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Grindr's New Owners Want to Create a 'Positive Place for Everyone'

Jeff Bonforte and Rick Marini
From top: New Grindr owners Jeff Bonforte and Rick Marini

In an Advocate exclusive, Jeff Bonforte and Rick Marini discuss helming the popular dating app and how they will address the controversies of the past. 


Grindr officially has new owners.

The popular LGBTQ+ dating app has announced Jeff Bonforte, Rick Marini, and Gary Hsueh as its new CEO, COO, and CFO, respectively.

The trio is part of a group of investors that purchased a 98.59 percent stake in Grindr through San Vicente Acquisition Partners for $608.5 million from Beijing Kunlun Tech, a Chinese company that acquired it in 2016. News of the sale first made headlines in March, and it was made official Monday. The men had originally bid on Grindr about a year ago under the company Catapult Capital. They joined as investors in San Vicente, which ultimately successfully bid on Grindr.

The acquisition occurred after a United States government panel requested Kunlun divest from Grindr following concerns over user data, particularly for users who are members of the U.S. military, as well as rising trade tensions with the foreign power.

Over the past few years, concerns over security -- and the safety of its 4.5 million daily users worldwide -- have plagued Grindr. In 2018, BuzzFeed reported that the app had been sharing the HIV statuses of its users with two third-party vendors; it has since ceased the practice. Reports of queer people being lured through Grindr to dangerous situations also routinely make headlines. It has since debuted new security features, such as the ability to "unsend" pictures.

Grindr's new owners inherit these concerns, as well as a history of other controversies that include the decimation of the company's Into news team, reports of LGBTQ+ layoffs in favor of straight hiring, and the perception of "sexual racism" and fat-shaming among its user base that has made the app unappealing for many people of color and those with non-muscular body types. (Recently, it removed its ethnicity search filter in solidarity with Black Lives Matter.) Grindr, launched in 2009, also now competes with many other matchmaking apps in a landscape it helped create.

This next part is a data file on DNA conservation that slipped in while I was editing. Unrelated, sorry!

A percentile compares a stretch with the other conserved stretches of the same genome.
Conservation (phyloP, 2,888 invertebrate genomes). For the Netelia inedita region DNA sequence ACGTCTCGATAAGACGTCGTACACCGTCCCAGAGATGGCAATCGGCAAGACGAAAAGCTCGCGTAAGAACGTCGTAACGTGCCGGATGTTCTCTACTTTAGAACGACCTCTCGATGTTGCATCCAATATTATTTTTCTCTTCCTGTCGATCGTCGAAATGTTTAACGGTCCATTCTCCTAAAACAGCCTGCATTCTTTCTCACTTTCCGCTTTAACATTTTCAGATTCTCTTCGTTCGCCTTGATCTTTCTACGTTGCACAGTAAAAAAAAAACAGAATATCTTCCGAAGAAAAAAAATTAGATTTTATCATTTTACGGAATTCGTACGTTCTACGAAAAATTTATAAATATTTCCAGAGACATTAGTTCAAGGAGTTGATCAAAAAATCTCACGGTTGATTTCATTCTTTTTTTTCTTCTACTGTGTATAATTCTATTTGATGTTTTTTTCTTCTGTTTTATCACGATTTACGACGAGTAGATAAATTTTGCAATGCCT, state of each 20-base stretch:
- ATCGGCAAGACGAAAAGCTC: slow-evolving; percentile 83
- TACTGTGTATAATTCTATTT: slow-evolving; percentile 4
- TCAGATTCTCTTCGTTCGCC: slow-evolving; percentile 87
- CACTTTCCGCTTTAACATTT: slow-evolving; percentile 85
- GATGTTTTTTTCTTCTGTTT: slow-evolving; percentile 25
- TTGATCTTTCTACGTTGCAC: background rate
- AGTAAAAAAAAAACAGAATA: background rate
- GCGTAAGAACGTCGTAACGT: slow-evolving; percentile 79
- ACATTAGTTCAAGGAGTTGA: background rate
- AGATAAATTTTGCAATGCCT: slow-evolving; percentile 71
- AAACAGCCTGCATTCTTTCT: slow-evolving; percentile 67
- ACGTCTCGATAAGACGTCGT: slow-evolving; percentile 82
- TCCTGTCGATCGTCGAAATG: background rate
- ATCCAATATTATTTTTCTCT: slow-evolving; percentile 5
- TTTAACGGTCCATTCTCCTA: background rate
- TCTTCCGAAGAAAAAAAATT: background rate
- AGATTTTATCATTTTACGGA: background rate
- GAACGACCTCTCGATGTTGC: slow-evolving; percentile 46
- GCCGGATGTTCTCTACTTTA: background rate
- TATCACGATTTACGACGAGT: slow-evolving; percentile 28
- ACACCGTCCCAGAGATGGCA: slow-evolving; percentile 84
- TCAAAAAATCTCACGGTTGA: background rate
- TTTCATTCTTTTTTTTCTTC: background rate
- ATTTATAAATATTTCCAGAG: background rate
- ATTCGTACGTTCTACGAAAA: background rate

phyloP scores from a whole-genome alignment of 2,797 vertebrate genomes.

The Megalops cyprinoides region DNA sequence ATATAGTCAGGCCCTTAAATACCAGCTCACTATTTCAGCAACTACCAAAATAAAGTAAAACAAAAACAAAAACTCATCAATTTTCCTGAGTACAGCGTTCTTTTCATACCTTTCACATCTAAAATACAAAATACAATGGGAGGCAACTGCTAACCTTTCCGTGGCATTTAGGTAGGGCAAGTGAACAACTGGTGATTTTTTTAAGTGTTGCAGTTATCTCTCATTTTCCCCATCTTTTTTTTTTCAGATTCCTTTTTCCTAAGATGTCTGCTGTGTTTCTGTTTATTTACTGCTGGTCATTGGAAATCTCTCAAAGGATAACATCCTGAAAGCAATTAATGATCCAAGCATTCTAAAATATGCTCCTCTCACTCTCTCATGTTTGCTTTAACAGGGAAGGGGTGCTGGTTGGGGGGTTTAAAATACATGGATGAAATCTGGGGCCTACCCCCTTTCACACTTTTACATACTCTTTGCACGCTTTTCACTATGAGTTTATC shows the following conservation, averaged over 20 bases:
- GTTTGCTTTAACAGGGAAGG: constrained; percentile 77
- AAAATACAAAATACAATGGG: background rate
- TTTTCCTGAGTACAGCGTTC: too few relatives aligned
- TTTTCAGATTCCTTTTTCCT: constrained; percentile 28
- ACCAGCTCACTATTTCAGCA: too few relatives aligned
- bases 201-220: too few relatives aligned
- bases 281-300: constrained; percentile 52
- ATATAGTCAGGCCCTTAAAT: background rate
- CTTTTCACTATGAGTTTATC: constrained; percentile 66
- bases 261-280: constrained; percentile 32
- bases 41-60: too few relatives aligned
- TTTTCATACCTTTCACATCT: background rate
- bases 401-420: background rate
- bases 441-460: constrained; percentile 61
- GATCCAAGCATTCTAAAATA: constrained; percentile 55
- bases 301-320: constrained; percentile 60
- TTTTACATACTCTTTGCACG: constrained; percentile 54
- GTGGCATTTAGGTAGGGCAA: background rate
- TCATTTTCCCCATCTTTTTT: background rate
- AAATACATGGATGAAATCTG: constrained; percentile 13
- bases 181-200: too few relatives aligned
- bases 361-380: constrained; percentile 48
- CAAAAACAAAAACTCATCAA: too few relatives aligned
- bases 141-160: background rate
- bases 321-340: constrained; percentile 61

Last week, Bonforte and Marini spoke with The Advocateabout Grindr's past as well as its future. Hsueh, cofounder of Catapult Capital and the former vice president and global head of search partnerships at Yahoo!, was not made available.

As background, both Bonforte and Marini identify as straight and boast robust resumes in Silicon Valley. A former member of the executive team at Yahoo!, Bonforte helmed Yahoo! Mail, Messenger, and Flickr, among other key areas of the company. He also founded and ran five startups.

Marini is the former head of Digital Innovation at Hearst Corporation and was the founder & CEO of BranchOut, the Facebook professional networking app. He was also named one of 2018's Top 50 Angel Investors by Forbes; as an angel investor, he has helped grow Snapchat, Reddit, Opendoor, Poshmark, PAX, and OutReach.

So why has a group of straight men turned to Grindr as their next investment? Its resilience and longevity in the digital age were key. To The Advocate, Bonforte praised how the app has "survived and thrived" through tumultuous times, its "loyal" and growing user base, and its ability to be a positive force in the world for the LGBTQ+ community.

"I don't think you have to be gay to want to have a strong, healthy, safe LGBTQ community," Bonforte said. "And so I think we see Grindr's role in that, and we hope we can further it."

Bonforte and Marini, longtime San Francisco residents, identify as allies. Bonforte, who lives in the Castro gayborhood, has "physically close ties to the LGBTQ community." Both marched in the city's 2016 Pride parade and are donors to GLAAD; the pair raised $60,000 for the LGBTQ+ media organization in 2017. And they both affirmed a desire to grow this record of LGBTQ+ philanthropy and activism through their leadership at Grindr.

Since the opportunity to buy Grindr presented itself last year, Bonforte has personally spoken with hundreds of the app's users, as well as former employees and members of management, in order to learn what worked and didn't work and launch "a new chapter for Grindr." As the new CEO, he recognized part of planning forward is identifying and owning the mistakes of the past.

"It won't be a perfectly smooth road, there will be challenges in the future," Bonforte predicted. But the group has a plan. Priority on "day one," they said, is user safety and security. In this area, the company has already conducted a partial audit, and a full audit of these features is now under way. Bonforte also learned a thing or two about security in his past work fortifying Yahoo! against Russian hackers.

"It will be an ongoing process," Bonforte said of boosting security. "These are hundreds and hundreds of small changes that we'll make. There's no magic bullet that will make Grindr a perfect experience." In addition to programming, a part of that process is "to increase people's education on about how to be safe" through an ongoing dialogue with the LGBTQ+ community, particularly since what is safe or legal for members varies substantially around the world.